Review: The Death of Stalin

So I saw this movie a while back in celebration of Landmark Theaters (a chain close to me that almost exclusively shows independent films) opening its doors to MoviePass.



SITWOL: Stalin is dead, leaving his swath of yes-men to pick up the pieces of Communist Russia.


The Death of Stalin is an uproarious pitch-dark comedy from start to finish. The film draws most of its comedy from just how insane Communist Russia was, and specifically under the reign of Joseph Stalin. It also draws a lot of comedy from Stalin’s pathetic, weasel-like, conniving henchmen played by Steve Buscemi, Jeffrey Tambor, and Simon Russel Beale (among others).

The fact that a movie draws so much humor from the terrors of Russia under Joseph Stalin’s reign, and especially the fact that they do it so well, is something that I find both impressive and fascinating.




On top of that, for a movie that’s close to two hours, it is very steadily paced.


MV5BYTRmMGFiZTgtYTdkOS00NTNhLTg0YTctODVjNmMwN2NiNWZkXkEyXkFqcGdeQXVyMzk5OTkyNDE@._V1_SX1777_CR0,0,1777,929_AL_.jpgAll of the performances were fantastic. I wouldn’t say that one specific performance shined brighter than the rest of them, but this is more of an ensemble film, so I think that was intentional. If I had to pick a favorite performance, it would probably be Jason Isaacs, who plays a Russian general that is absolutely out of his mind.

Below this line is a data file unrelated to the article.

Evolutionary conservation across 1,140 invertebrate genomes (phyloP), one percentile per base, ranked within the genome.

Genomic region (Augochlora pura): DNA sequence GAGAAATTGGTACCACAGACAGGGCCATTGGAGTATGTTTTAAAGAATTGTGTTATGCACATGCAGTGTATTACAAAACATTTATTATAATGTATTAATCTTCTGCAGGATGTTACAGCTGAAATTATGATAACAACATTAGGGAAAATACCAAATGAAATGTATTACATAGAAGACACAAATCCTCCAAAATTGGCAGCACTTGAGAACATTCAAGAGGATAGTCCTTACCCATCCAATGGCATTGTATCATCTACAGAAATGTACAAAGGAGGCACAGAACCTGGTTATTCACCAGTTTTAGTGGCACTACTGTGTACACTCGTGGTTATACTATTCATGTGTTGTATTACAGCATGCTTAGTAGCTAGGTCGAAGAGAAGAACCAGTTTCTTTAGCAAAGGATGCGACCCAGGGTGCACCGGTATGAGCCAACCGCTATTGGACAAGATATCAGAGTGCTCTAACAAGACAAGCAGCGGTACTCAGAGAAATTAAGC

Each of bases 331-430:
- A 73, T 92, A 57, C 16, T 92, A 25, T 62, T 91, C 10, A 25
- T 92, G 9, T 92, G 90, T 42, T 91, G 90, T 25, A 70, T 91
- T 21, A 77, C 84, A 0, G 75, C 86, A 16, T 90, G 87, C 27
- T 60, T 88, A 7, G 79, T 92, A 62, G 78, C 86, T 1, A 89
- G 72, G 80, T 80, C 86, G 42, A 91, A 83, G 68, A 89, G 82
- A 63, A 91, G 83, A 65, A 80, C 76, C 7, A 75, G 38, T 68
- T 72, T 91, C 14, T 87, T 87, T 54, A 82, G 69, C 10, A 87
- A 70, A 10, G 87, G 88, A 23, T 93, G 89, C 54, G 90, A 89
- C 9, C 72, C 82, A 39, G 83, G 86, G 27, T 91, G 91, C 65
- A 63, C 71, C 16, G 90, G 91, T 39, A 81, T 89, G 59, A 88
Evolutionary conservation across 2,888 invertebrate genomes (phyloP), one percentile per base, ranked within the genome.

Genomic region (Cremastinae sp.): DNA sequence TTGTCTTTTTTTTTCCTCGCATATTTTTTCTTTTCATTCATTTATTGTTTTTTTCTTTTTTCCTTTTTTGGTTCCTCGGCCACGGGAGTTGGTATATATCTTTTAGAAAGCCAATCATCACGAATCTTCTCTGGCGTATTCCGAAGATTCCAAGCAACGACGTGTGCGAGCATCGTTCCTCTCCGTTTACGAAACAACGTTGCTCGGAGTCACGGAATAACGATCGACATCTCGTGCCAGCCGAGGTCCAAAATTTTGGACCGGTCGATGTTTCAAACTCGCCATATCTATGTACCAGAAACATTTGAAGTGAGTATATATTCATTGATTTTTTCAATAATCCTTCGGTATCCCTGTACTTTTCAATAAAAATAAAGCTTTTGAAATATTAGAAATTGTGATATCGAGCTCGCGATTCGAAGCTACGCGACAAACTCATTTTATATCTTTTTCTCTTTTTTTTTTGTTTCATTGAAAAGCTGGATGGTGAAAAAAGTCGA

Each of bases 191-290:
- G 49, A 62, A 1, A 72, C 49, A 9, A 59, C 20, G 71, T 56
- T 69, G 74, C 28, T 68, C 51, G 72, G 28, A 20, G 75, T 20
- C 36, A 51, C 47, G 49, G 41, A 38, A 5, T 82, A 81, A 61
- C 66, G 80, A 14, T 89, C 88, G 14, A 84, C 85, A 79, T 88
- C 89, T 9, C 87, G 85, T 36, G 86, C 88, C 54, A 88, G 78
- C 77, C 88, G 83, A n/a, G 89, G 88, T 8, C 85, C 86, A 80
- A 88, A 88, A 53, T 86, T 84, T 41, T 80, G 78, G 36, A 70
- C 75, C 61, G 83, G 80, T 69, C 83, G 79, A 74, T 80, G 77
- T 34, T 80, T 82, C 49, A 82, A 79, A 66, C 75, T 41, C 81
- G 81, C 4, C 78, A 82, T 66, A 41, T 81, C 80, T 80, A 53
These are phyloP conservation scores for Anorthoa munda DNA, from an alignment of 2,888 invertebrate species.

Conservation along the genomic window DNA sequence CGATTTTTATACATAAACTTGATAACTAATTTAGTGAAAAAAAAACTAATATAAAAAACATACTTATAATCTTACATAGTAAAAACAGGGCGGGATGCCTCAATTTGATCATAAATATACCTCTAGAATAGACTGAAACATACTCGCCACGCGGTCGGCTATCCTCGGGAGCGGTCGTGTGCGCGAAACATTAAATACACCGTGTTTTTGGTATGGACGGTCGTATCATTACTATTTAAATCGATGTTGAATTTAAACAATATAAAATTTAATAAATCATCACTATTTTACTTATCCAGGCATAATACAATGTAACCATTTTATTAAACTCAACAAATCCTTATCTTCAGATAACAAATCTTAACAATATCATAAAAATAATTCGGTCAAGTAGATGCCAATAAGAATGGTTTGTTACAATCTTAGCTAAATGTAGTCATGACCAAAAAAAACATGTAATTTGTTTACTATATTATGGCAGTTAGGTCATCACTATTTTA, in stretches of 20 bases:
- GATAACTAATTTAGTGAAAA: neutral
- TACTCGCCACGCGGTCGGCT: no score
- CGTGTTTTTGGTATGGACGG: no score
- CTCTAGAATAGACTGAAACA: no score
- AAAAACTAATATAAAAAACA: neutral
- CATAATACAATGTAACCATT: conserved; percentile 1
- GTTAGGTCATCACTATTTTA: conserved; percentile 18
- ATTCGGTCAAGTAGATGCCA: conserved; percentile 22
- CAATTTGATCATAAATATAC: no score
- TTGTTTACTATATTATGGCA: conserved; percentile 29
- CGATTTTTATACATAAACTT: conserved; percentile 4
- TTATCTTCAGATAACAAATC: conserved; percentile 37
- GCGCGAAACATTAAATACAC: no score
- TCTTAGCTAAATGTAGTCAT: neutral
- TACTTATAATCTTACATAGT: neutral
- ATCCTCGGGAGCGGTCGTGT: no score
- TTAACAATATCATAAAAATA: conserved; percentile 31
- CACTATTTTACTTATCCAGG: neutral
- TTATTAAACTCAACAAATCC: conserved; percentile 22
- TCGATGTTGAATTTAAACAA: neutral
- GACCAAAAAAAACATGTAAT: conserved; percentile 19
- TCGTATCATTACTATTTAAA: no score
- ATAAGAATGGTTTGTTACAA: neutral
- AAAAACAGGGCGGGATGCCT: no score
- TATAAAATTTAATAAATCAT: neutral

The camera work and music were also very exceptional and felt like they had purpose behind how they were used. In fact, I want to see this movie again just to see if it was more purposeful than what I caught on my first viewing.


And honestly, this movie is a wild ride that explores the insane depths of a socialistic dictatorship, while mocking it’s batshit depravity. It also mocks the hypocrisy of power-hungry political figures.


If there was one complaint I have about this movie, it’s that after a while, the whole experience felt very exhausting. Half of the movie, I was laughing in horror. The other half, I was just horrified. One could probably successfully accuse this movie of being one-noted. This did not personally bother me, but I’m sure it could bother some people.

On top of this, I would imagine your enjoyment of this movie will very largely depend on how much you enjoy dark humor. If that type of comedy is something you don’t enjoy, you will still probably laugh at some points, but you will likely not fully appreciate the experience.

Me, I just love well-executed humor in general, and The Death of Stalin is full of that… but yes, I very much enjoy dark humor as well.




Also, and this is just kind of a nitpick, but all of these Russian characters sound surprisingly British or American.



Anyway, I loved The Death of Stalin. I have very few critiques about it. It is very witty, disturbing, fascinating, and most importantly hilarious. If you love dark humor, then you would be doing an extreme disservice to yourself if you don’t see it. If you love historic films, you will probably love this movie because the events in it are apparently historically accurate. If you hate dark humor, you will probably not like The Death of Stalin.

For me, I would highly recommend this movie regardless. This is one of my favorite movies of the year so far, and I would love to see it again.

8 out of 10